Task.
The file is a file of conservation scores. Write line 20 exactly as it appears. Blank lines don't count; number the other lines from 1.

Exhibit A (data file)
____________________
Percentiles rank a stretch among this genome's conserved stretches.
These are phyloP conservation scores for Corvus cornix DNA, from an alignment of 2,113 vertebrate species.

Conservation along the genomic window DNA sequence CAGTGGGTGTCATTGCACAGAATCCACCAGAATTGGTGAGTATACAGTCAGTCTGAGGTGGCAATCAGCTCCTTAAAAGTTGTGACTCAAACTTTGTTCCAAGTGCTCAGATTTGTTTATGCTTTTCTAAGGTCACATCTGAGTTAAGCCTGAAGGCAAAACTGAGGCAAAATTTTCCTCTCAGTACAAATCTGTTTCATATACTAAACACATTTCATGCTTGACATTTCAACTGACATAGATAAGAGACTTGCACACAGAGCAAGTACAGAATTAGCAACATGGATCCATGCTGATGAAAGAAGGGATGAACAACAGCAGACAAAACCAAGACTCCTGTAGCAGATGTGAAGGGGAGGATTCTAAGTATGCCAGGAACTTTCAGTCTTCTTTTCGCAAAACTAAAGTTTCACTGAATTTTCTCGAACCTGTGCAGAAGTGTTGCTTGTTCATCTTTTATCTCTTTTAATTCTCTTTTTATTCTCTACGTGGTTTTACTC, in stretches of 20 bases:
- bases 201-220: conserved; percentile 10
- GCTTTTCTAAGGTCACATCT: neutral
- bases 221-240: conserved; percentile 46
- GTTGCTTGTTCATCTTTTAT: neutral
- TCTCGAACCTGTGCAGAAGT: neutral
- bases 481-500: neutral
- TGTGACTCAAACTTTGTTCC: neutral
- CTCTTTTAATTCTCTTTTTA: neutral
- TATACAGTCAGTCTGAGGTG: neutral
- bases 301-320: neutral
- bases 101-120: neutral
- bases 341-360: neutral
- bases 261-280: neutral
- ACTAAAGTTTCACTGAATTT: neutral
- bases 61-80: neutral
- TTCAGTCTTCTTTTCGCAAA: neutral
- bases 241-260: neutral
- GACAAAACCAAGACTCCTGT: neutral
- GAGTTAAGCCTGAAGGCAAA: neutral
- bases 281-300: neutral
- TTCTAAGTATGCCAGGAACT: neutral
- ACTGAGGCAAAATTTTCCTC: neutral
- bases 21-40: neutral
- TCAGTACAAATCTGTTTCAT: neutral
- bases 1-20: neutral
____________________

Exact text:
- bases 241-260: neutral